22 Sep Perfect Lenses for Beginner Photographers
When I first started photography, I think the hardest thing for me was comprehending lenses. Sounds silly, right? Actually, no. Many people get confused over what lenses are good for what and especially when they’re just starting out. To answer all the newer people’s questions, here are some perfect lenses for beginner photographers.
Side Note: I’m a Canon user, so I will mainly be talking about Canon lenses but the focal lengths are for any camera. Also, I will be going in focal length order and not by price.
Canon 20mm f/2.8
A 20mm lens is a good wide angle lens that you will find yourself needing in certain situations. For weddings this would be ideal for the cramped areas you will find yourself in while taking getting ready images. If you have a crop-sensor camera, you can find equivalents. This one is an EF lens which is used for full-framed cameras. This lens will allow a nice view of the room without getting too much of that barrel effect. Of course the closer you get up on things the more distorted it will get. It’s roughly between $400-$500+ depending where you purchase it from. There are plenty of Amazon and Ebay sellers out there.
Canon 35mm f/2
While a 20mm isn’t exactly needed, I feel like every person should own a 35mm lens. This one comes in at around $600 new. If you’re learning and hesitant on buying something at that price, check out Yongnuo. This company has recently started to come out with lenses. Their 35mm is only $93 and can be found on bhphotovideo.com. While is it
significantly cheaper, it’s not bad. It’s definitely not the best one on the market but I still believe it to be a great lens to start with! For people who are intermediate with photography, this lens will be nice to add if you’re wanting to see how you’ll like a 35mm. The drawbacks are: It’s loud, some color fringing, and a bit hard for it to focus in lower light situations. It’s surprisingly fast to focus when in a well lit area and decently sharp for how inexpensive it is.
Canon 50mm f/1.8
This lens is a staple piece in any camera bag. If you’re just starting, this little guy is amazing! It retails for just over $125 on Canon’s website. It’s definitely on the cheaper made side of lenses but it is a really nice one to start off with. If that seems a bit too pricey still, guess what?! Yongnuo has a 50mm lens at just $50!
How crazy is that? It can also be purchased on bhphoto. Again, I wouldn’t say it’s the best lens, but hey… this is a starter photography kit! This is just to get you going so that you can learn and upgrade later! A 50mm is a great lens
that works well in many different situations.
Canon 85mm f/1.8
This lens is honestly a pretty good one. It comes to ya at just around $420. This is a great lens for a little bit of distance between you and your subject. If you’re a shy person and you’re not into getting close and personal with you subject, then this will be a good one for you! This lens and length gives you that nice creamy background that you’ll come to love! You’ll start to learn all about how to isolate your subject from the background or other surroundings. Having a nice soft background will really help to make your subject pop just that little extra!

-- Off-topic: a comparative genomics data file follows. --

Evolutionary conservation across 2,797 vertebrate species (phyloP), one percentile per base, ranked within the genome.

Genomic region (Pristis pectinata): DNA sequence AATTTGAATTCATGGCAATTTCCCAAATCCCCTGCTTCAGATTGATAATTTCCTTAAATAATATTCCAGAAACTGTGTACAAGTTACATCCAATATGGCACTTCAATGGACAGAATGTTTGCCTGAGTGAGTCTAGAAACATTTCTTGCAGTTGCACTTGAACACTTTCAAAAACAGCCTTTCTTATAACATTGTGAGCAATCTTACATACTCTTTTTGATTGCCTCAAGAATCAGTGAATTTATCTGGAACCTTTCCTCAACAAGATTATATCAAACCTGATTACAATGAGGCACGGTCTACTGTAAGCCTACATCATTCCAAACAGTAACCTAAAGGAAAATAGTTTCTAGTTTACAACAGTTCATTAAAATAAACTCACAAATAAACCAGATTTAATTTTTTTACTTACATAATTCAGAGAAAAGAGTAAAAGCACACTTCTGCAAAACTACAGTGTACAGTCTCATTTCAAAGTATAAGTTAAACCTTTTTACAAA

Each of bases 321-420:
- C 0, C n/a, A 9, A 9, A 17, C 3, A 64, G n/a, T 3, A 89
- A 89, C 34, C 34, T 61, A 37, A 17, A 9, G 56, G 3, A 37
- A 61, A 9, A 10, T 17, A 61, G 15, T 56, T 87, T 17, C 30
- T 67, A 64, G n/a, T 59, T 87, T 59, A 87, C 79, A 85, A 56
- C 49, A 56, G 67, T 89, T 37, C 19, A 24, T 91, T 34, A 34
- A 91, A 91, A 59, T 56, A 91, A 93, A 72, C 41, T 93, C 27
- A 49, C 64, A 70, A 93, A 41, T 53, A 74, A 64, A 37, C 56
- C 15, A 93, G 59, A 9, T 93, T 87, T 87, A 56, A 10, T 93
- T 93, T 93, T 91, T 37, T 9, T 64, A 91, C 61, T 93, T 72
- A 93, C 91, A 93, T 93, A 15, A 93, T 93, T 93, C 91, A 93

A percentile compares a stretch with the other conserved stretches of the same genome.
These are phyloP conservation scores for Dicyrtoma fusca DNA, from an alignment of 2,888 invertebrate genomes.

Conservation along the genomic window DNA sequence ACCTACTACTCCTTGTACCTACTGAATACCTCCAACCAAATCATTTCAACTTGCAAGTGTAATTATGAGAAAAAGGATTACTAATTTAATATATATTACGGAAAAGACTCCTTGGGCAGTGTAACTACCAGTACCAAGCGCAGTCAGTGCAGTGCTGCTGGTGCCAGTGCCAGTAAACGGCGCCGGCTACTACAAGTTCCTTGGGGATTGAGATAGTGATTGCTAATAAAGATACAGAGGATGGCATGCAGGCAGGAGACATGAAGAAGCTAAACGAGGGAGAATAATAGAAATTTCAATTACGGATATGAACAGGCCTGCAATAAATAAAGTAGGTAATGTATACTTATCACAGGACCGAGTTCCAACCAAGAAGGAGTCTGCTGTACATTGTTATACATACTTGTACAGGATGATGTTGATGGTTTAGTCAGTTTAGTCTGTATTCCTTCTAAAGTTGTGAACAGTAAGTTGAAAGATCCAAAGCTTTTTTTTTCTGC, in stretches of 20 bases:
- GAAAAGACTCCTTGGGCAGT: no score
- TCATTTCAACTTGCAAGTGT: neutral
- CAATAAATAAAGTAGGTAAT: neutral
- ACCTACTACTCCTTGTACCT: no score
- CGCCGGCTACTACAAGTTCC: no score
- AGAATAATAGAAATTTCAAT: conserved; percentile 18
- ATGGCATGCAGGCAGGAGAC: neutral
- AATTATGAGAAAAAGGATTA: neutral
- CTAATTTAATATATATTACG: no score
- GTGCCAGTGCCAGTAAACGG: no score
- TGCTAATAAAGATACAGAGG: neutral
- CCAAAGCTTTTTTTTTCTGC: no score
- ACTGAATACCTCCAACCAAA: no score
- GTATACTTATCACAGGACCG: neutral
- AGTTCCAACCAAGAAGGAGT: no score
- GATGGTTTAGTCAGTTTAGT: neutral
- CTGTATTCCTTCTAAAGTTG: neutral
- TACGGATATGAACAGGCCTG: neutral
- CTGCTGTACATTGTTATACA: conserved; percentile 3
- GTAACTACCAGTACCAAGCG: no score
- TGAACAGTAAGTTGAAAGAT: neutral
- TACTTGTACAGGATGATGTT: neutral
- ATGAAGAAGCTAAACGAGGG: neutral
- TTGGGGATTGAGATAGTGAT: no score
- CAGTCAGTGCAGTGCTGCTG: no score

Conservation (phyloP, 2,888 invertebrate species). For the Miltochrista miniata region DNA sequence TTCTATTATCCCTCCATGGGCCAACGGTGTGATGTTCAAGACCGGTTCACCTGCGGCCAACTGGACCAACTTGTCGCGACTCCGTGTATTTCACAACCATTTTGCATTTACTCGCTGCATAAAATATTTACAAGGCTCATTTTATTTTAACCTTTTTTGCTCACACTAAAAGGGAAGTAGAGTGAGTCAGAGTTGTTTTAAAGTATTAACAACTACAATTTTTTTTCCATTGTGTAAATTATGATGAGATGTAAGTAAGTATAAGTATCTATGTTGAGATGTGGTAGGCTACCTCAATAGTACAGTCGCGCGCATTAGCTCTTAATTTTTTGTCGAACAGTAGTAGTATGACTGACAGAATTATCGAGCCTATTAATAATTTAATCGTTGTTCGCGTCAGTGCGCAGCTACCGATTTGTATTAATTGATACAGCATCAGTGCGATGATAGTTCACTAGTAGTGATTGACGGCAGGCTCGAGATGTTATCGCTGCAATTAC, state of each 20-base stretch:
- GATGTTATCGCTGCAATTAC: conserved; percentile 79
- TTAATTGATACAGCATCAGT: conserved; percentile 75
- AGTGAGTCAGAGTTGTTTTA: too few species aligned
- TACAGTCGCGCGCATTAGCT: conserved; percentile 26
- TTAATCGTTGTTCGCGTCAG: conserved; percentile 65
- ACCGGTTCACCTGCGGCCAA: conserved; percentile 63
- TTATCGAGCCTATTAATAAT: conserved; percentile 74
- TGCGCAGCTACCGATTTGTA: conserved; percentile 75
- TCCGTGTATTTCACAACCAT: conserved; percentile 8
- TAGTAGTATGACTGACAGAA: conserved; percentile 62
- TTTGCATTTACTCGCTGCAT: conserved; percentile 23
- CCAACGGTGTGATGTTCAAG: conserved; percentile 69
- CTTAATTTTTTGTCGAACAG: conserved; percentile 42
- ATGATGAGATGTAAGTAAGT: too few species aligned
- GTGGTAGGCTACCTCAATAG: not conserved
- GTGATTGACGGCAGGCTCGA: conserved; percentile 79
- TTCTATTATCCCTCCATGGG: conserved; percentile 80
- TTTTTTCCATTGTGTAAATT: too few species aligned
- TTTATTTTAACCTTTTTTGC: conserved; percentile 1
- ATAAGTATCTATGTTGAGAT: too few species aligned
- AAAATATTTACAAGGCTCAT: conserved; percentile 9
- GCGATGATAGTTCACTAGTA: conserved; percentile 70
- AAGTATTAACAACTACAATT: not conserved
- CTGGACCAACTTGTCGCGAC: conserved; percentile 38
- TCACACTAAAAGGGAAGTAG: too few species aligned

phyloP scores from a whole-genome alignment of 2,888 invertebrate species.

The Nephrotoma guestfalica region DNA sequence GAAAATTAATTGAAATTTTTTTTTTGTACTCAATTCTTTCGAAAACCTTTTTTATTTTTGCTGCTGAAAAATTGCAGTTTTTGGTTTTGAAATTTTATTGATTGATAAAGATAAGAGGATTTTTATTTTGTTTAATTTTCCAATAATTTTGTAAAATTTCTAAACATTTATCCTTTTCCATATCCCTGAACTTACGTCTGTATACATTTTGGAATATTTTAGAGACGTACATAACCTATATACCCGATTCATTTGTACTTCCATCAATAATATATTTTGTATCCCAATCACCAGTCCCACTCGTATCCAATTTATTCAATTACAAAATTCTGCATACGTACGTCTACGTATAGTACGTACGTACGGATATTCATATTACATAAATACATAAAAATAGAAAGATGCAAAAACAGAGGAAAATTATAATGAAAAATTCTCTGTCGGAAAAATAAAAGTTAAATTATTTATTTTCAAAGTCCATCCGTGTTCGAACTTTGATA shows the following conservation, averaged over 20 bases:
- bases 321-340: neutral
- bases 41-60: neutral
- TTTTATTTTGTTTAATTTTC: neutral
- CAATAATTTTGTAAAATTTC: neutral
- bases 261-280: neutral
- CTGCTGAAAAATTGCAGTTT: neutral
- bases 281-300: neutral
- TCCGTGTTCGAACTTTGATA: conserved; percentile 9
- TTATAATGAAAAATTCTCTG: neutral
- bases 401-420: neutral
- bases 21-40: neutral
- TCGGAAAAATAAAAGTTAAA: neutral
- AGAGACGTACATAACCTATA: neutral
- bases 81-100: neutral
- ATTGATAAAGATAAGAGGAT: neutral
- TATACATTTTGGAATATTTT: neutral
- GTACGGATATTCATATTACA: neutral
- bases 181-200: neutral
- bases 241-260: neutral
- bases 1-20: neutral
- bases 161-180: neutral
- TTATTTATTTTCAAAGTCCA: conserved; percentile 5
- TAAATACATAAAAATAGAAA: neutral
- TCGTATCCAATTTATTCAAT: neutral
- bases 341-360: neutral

Canon 28-135mm f/3.5-5.6
Honestly, this is the slowest lens of all the ones I mentioned. I’m including this one as a “you can use this one only if needed” deal. What I mean is this lens gives you a good range to work with. You go all the way down to 28mm and zoom right past 85mm to 135mm! Usually this lens will be one of the few you can pick if you get a camera kit online. Camera kits comes with the camera body and one lens. If you were to buy this separately, it would be around $480. I used this lens for a really long time and I absolutely loved it. Actually, it was the only lens I used for my conceptual works for 2 years until I purchased my Sigma 50mm f1.4 Art lens. I’ll write another post about Sigma lenses later.
While I only talked about Canon lenses here and a few alternatives, this goes for Nikon and Sony users as well. I believe prime lenses are the best for learning and understanding your camera and your distances between the camera and subject. You don’t have to have ALL of these lenses to start out. These are just some I recommend having, mainly while photographing weddings. Hope this guided a few people in the right direction. I didn’t go into deep details about each lens because I truly feel like a lot of learning cameras has to do with actually using one. I could sit here all day and talk about how certain lenses can make people look skinnier, but most people wouldn’t understand it unless they saw it themselves.
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